A queue is a list where you can only insert new items at the back and remove items from the front. This ensures that the first item you enqueue is also the first item you dequeue. First come, first serve! Why would you need this? Well, in many algorithms you want to add objects to a temporary list and pull them off this list later. Often the order in which you add and remove these objects matters. A queue gives you a FIFO or first-in, first-out order. The element you inserted first is the first one to come out. It is only fair! (A similar data structure, the stack, is LIFO or last-in first-out.)
A queue is not always the best choice. If the order in which the items are added and removed from the list is not important, you can use a stack instead of a queue. Stacks are simpler and faster.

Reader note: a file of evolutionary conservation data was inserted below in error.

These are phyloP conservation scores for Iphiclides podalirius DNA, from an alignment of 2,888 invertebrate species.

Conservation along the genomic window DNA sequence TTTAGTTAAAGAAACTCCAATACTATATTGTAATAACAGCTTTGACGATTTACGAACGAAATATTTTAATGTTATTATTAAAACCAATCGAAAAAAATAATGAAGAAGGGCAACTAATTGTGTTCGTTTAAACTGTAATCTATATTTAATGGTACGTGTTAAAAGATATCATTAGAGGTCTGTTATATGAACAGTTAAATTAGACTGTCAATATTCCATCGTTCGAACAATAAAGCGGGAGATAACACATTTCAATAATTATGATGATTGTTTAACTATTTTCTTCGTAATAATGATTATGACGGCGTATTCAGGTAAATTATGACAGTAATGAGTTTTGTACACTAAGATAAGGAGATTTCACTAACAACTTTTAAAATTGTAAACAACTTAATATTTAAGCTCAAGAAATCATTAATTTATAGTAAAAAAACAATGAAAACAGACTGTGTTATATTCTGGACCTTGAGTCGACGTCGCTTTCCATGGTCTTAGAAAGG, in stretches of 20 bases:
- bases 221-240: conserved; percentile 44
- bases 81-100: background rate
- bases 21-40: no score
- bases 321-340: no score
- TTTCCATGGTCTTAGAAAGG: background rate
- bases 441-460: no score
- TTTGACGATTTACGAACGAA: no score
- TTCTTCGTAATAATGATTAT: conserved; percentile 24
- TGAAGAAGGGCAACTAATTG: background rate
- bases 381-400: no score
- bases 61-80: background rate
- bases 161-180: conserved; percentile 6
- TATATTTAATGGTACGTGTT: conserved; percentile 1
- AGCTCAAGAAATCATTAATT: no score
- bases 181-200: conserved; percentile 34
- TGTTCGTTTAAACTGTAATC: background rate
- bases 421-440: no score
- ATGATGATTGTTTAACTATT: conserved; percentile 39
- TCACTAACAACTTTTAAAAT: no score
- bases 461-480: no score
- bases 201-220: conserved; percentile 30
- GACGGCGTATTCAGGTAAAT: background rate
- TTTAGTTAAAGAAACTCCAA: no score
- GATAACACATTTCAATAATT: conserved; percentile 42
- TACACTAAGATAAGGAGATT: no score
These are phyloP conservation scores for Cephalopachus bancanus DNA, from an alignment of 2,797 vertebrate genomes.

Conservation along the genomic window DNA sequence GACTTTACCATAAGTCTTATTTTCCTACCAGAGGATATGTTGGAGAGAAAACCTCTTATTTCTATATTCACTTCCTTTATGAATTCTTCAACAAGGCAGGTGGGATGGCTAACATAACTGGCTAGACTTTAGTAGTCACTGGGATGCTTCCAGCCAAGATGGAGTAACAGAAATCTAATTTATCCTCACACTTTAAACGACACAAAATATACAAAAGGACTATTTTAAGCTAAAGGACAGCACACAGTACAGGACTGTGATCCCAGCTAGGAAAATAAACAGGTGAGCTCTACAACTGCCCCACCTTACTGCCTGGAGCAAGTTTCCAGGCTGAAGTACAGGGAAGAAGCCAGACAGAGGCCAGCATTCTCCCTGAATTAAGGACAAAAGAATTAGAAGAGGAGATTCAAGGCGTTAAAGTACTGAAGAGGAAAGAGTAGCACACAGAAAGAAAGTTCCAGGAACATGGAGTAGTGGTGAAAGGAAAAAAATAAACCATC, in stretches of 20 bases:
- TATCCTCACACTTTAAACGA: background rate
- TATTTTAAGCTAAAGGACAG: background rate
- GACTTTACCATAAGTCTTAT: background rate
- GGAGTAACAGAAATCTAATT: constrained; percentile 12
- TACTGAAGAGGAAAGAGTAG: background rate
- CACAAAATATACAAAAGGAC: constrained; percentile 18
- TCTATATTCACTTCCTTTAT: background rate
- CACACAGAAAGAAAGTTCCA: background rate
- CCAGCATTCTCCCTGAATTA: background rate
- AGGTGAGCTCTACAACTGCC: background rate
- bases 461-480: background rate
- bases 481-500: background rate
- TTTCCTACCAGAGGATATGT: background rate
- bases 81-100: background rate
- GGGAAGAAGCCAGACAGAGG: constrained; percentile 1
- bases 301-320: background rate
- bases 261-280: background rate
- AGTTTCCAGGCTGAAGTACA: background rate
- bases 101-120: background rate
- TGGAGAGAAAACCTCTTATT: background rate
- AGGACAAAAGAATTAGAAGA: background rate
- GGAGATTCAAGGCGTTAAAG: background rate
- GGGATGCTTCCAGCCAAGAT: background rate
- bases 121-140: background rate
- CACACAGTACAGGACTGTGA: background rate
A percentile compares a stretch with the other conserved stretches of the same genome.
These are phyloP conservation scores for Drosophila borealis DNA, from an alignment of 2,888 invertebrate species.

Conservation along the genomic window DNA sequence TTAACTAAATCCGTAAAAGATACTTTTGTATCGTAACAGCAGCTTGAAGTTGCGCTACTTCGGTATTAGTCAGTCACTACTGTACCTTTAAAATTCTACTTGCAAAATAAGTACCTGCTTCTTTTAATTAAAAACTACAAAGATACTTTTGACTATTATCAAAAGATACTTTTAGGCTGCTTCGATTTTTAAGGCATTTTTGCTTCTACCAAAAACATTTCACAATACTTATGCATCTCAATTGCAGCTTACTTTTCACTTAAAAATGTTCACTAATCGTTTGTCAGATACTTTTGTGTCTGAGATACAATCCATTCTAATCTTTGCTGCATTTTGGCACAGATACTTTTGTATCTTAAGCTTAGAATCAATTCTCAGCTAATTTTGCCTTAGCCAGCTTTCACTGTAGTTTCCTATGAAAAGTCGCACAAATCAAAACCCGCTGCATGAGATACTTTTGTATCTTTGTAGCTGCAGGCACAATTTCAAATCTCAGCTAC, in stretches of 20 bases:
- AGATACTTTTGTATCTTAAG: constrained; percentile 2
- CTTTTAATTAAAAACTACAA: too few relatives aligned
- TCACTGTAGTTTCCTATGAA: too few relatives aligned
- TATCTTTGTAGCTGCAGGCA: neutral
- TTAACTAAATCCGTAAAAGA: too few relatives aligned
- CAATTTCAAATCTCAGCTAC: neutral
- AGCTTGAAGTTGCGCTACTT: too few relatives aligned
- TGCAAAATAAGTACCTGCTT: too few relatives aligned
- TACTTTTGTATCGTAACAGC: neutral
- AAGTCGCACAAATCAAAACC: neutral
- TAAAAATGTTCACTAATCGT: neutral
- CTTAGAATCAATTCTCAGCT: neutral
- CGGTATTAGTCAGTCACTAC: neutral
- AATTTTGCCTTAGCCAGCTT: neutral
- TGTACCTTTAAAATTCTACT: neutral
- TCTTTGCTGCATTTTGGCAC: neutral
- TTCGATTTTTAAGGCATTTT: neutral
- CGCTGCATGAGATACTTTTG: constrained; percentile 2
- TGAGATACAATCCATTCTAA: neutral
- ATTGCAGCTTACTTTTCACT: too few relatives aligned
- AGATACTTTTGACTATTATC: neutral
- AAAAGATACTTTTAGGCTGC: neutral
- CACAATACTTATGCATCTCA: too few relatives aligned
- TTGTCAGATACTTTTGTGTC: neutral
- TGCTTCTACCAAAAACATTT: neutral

To make a queue import the followings
from AKDSFramework.structure import ArrayQueue
Now let’s create a queue. You need to pass an capacity argument to initialize a static array in memory.
capacity (int): Creates a None value static array with specified capacity.
q = ArrayQueue(4)
[12, None, None, None]
# Now let's add a few queue members q.enqueue(2) q.enqueue(112) q.enqueue(645)
[12, 2, 112, 645]
You can also dequeue elements from the begining of the list
dequeuedelement = q.dequeue()
12 [None, 2, 112, 645]
dequeuedelement2 = q.dequeue() print(dequeuedelement2) print(q)
2 [None, None, 112, 645]
There are many ways to create a queue. Alternative implementations use a linked list, a circular buffer, or a heap. Variations on this theme are deque, a double-ended queue where you can enqueue and dequeue at both ends, and priority queue, a sorted queue where the “most important” item is always at the front.